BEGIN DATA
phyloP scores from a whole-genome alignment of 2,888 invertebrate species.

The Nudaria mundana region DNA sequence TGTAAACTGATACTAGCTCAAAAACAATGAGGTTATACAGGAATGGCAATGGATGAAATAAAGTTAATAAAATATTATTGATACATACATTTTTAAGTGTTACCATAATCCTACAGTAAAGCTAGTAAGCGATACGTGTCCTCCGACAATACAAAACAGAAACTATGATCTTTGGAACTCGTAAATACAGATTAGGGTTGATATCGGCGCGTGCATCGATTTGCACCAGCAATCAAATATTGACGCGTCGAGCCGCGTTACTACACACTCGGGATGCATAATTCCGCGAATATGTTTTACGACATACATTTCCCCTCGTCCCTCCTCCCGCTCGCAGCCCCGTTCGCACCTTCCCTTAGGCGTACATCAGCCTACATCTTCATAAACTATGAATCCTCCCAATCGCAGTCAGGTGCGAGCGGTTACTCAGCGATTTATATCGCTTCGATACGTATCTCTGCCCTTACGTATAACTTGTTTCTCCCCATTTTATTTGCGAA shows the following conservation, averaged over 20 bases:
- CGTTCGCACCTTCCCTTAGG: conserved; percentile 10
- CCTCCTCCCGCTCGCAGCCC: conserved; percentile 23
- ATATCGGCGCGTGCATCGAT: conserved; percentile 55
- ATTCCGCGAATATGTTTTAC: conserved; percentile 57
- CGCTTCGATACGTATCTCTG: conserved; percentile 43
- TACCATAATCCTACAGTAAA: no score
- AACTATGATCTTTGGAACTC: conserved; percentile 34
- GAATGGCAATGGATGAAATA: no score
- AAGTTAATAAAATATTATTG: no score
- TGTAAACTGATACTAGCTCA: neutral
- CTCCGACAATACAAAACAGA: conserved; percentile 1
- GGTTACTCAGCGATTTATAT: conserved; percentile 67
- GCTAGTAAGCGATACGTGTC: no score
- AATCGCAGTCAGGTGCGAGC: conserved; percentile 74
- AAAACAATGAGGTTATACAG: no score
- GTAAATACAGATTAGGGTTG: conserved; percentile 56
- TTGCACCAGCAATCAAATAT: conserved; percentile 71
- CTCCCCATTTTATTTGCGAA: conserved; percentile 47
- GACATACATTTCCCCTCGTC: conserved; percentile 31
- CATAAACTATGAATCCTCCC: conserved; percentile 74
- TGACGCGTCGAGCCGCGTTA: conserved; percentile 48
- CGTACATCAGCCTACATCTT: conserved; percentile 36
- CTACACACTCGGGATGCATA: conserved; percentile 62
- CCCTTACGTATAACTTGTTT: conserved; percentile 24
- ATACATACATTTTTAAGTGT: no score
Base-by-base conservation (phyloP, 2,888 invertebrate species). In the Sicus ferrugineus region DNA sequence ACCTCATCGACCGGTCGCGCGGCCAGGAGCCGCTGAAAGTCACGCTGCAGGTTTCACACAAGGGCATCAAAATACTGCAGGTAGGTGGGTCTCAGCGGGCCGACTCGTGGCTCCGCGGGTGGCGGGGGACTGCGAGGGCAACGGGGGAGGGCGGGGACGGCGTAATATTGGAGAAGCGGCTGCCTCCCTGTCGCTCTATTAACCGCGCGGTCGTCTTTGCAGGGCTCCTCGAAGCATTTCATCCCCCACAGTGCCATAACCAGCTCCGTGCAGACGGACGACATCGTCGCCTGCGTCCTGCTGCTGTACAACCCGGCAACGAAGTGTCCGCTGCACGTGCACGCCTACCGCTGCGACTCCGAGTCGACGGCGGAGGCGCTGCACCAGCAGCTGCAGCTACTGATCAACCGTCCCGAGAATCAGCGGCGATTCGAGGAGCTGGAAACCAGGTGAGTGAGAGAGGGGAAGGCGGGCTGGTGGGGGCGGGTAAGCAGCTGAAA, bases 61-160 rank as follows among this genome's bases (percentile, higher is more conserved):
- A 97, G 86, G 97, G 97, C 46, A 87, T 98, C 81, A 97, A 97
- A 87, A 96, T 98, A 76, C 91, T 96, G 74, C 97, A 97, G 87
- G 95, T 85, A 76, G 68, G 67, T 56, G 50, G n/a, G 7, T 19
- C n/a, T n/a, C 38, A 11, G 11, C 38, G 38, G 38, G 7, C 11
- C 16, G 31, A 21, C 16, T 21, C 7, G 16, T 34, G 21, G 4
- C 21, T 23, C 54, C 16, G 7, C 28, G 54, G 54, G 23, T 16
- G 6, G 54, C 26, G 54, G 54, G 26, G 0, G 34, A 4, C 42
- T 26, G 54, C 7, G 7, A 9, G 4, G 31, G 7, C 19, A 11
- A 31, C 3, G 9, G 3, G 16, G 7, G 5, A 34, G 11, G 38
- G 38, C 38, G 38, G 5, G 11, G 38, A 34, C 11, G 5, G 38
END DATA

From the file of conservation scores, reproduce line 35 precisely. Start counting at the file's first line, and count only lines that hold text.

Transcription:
- G 6, G 54, C 26, G 54, G 54, G 26, G 0, G 34, A 4, C 42